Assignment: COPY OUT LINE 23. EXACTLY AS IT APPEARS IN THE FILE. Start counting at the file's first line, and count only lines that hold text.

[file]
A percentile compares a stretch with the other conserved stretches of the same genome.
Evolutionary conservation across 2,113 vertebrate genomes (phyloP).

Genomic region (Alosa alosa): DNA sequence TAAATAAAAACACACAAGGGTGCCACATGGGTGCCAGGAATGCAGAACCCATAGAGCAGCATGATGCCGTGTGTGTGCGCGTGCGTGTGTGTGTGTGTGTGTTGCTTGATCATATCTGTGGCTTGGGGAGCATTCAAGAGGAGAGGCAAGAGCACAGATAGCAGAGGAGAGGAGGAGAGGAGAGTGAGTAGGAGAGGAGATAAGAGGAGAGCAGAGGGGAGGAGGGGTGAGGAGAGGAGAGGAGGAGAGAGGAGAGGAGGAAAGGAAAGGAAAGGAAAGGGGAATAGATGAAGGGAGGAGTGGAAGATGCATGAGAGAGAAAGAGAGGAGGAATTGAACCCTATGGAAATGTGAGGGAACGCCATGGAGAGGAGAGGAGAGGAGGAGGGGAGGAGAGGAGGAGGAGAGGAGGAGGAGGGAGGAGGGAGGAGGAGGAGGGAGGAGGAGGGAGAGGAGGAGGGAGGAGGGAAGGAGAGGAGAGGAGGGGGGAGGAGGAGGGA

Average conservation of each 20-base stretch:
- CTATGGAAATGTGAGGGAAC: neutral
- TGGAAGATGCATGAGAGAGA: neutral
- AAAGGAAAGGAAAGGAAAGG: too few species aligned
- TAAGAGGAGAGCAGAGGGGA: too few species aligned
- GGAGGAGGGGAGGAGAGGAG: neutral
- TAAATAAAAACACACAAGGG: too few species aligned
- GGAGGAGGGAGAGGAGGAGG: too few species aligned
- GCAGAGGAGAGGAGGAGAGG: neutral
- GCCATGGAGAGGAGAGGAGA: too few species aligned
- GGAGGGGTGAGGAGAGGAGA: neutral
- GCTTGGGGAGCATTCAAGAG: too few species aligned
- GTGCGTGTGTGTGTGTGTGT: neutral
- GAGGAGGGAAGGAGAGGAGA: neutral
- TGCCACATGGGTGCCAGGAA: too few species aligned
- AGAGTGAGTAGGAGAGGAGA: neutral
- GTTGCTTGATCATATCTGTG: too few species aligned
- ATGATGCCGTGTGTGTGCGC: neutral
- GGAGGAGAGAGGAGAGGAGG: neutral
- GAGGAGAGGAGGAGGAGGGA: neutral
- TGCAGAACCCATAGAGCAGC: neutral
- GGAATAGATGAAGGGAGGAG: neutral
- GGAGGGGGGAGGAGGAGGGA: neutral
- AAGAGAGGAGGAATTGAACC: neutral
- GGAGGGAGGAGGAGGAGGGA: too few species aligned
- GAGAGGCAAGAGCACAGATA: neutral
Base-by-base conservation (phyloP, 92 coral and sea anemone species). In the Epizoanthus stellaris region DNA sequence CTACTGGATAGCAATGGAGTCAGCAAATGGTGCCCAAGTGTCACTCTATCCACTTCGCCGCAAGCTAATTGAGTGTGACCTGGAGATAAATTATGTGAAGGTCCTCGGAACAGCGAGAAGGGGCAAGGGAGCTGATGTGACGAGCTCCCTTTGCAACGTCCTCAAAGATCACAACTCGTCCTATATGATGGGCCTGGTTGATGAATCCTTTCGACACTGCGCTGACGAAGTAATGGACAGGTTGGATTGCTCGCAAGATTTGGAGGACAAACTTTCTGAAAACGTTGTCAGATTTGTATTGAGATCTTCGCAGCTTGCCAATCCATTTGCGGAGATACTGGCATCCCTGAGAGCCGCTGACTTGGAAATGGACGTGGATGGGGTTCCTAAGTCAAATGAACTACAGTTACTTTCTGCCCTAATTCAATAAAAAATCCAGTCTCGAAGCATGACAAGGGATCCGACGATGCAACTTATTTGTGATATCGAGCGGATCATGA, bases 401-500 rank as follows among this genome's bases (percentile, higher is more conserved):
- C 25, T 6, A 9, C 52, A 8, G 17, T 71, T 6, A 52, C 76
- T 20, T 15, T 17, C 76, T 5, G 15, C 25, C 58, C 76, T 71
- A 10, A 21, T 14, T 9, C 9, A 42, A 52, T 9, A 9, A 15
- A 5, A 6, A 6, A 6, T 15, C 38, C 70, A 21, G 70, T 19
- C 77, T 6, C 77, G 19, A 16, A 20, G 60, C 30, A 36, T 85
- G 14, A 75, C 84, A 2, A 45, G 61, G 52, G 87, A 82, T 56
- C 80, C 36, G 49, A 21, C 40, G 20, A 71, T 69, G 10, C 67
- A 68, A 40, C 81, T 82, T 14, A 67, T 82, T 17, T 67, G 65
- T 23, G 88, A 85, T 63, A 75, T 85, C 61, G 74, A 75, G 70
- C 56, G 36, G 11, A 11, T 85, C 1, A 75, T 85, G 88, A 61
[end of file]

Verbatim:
- GAGGAGAGGAGGAGGAGGGA: neutral